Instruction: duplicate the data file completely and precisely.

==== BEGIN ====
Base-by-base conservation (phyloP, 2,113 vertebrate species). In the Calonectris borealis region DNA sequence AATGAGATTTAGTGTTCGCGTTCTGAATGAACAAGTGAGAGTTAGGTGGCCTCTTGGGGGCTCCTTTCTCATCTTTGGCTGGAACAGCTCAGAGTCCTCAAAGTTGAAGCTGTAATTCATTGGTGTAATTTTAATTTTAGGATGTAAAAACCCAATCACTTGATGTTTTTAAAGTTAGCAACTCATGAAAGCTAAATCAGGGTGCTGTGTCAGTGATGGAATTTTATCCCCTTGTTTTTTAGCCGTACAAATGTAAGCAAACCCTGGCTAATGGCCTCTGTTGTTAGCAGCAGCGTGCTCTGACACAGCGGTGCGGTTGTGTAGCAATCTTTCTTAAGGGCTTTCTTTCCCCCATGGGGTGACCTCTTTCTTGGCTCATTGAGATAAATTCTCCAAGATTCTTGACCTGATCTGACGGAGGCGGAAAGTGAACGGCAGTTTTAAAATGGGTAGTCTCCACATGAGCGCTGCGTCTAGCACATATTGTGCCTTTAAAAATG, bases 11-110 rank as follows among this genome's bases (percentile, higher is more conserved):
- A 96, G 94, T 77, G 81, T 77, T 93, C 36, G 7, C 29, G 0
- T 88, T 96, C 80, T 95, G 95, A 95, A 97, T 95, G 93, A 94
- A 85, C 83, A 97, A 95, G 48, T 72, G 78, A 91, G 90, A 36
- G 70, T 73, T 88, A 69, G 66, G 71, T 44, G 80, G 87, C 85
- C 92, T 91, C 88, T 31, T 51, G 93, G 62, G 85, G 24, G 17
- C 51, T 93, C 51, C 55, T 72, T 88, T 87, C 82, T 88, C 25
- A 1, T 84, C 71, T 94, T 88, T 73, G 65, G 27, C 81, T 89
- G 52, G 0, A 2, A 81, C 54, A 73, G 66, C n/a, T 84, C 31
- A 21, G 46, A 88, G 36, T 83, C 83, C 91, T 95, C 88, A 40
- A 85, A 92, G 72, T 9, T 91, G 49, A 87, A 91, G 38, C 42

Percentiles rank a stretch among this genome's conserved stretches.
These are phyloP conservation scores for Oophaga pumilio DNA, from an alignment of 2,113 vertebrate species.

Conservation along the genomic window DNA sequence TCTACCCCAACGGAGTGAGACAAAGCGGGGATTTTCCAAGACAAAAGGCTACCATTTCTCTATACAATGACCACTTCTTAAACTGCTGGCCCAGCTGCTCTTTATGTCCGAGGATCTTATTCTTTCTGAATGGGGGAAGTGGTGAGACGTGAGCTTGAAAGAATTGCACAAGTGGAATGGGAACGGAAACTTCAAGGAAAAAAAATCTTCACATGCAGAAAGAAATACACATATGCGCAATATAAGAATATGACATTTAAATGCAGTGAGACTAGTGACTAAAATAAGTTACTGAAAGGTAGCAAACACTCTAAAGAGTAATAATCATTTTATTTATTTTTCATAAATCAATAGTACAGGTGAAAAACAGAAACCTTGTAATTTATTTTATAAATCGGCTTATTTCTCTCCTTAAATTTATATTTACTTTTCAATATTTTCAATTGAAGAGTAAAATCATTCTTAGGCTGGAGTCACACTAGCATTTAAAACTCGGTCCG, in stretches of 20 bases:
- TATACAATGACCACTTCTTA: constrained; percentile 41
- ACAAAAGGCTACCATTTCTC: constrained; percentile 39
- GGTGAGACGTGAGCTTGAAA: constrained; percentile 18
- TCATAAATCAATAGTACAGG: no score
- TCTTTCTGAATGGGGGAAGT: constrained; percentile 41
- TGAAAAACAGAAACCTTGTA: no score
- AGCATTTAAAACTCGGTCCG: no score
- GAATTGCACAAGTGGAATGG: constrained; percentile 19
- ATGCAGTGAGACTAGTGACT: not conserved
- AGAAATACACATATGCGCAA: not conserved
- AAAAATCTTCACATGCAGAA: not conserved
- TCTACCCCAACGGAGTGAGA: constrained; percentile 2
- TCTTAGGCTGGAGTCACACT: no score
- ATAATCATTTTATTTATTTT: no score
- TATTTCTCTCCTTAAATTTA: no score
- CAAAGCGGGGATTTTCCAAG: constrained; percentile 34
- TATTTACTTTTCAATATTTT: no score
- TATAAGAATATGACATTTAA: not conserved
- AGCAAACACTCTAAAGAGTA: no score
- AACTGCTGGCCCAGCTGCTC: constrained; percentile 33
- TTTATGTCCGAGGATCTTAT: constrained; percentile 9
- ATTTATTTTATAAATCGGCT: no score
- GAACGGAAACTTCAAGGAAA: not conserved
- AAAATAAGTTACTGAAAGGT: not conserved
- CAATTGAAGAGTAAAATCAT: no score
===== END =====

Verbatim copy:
Base-by-base conservation (phyloP, 2,113 vertebrate species). In the Calonectris borealis region DNA sequence AATGAGATTTAGTGTTCGCGTTCTGAATGAACAAGTGAGAGTTAGGTGGCCTCTTGGGGGCTCCTTTCTCATCTTTGGCTGGAACAGCTCAGAGTCCTCAAAGTTGAAGCTGTAATTCATTGGTGTAATTTTAATTTTAGGATGTAAAAACCCAATCACTTGATGTTTTTAAAGTTAGCAACTCATGAAAGCTAAATCAGGGTGCTGTGTCAGTGATGGAATTTTATCCCCTTGTTTTTTAGCCGTACAAATGTAAGCAAACCCTGGCTAATGGCCTCTGTTGTTAGCAGCAGCGTGCTCTGACACAGCGGTGCGGTTGTGTAGCAATCTTTCTTAAGGGCTTTCTTTCCCCCATGGGGTGACCTCTTTCTTGGCTCATTGAGATAAATTCTCCAAGATTCTTGACCTGATCTGACGGAGGCGGAAAGTGAACGGCAGTTTTAAAATGGGTAGTCTCCACATGAGCGCTGCGTCTAGCACATATTGTGCCTTTAAAAATG, bases 11-110 rank as follows among this genome's bases (percentile, higher is more conserved):
- A 96, G 94, T 77, G 81, T 77, T 93, C 36, G 7, C 29, G 0
- T 88, T 96, C 80, T 95, G 95, A 95, A 97, T 95, G 93, A 94
- A 85, C 83, A 97, A 95, G 48, T 72, G 78, A 91, G 90, A 36
- G 70, T 73, T 88, A 69, G 66, G 71, T 44, G 80, G 87, C 85
- C 92, T 91, C 88, T 31, T 51, G 93, G 62, G 85, G 24, G 17
- C 51, T 93, C 51, C 55, T 72, T 88, T 87, C 82, T 88, C 25
- A 1, T 84, C 71, T 94, T 88, T 73, G 65, G 27, C 81, T 89
- G 52, G 0, A 2, A 81, C 54, A 73, G 66, C n/a, T 84, C 31
- A 21, G 46, A 88, G 36, T 83, C 83, C 91, T 95, C 88, A 40
- A 85, A 92, G 72, T 9, T 91, G 49, A 87, A 91, G 38, C 42

Percentiles rank a stretch among this genome's conserved stretches.
These are phyloP conservation scores for Oophaga pumilio DNA, from an alignment of 2,113 vertebrate species.

Conservation along the genomic window DNA sequence TCTACCCCAACGGAGTGAGACAAAGCGGGGATTTTCCAAGACAAAAGGCTACCATTTCTCTATACAATGACCACTTCTTAAACTGCTGGCCCAGCTGCTCTTTATGTCCGAGGATCTTATTCTTTCTGAATGGGGGAAGTGGTGAGACGTGAGCTTGAAAGAATTGCACAAGTGGAATGGGAACGGAAACTTCAAGGAAAAAAAATCTTCACATGCAGAAAGAAATACACATATGCGCAATATAAGAATATGACATTTAAATGCAGTGAGACTAGTGACTAAAATAAGTTACTGAAAGGTAGCAAACACTCTAAAGAGTAATAATCATTTTATTTATTTTTCATAAATCAATAGTACAGGTGAAAAACAGAAACCTTGTAATTTATTTTATAAATCGGCTTATTTCTCTCCTTAAATTTATATTTACTTTTCAATATTTTCAATTGAAGAGTAAAATCATTCTTAGGCTGGAGTCACACTAGCATTTAAAACTCGGTCCG, in stretches of 20 bases:
- TATACAATGACCACTTCTTA: constrained; percentile 41
- ACAAAAGGCTACCATTTCTC: constrained; percentile 39
- GGTGAGACGTGAGCTTGAAA: constrained; percentile 18
- TCATAAATCAATAGTACAGG: no score
- TCTTTCTGAATGGGGGAAGT: constrained; percentile 41
- TGAAAAACAGAAACCTTGTA: no score
- AGCATTTAAAACTCGGTCCG: no score
- GAATTGCACAAGTGGAATGG: constrained; percentile 19
- ATGCAGTGAGACTAGTGACT: not conserved
- AGAAATACACATATGCGCAA: not conserved
- AAAAATCTTCACATGCAGAA: not conserved
- TCTACCCCAACGGAGTGAGA: constrained; percentile 2
- TCTTAGGCTGGAGTCACACT: no score
- ATAATCATTTTATTTATTTT: no score
- TATTTCTCTCCTTAAATTTA: no score
- CAAAGCGGGGATTTTCCAAG: constrained; percentile 34
- TATTTACTTTTCAATATTTT: no score
- TATAAGAATATGACATTTAA: not conserved
- AGCAAACACTCTAAAGAGTA: no score
- AACTGCTGGCCCAGCTGCTC: constrained; percentile 33
- TTTATGTCCGAGGATCTTAT: constrained; percentile 9
- ATTTATTTTATAAATCGGCT: no score
- GAACGGAAACTTCAAGGAAA: not conserved
- AAAATAAGTTACTGAAAGGT: not conserved
- CAATTGAAGAGTAAAATCAT: no score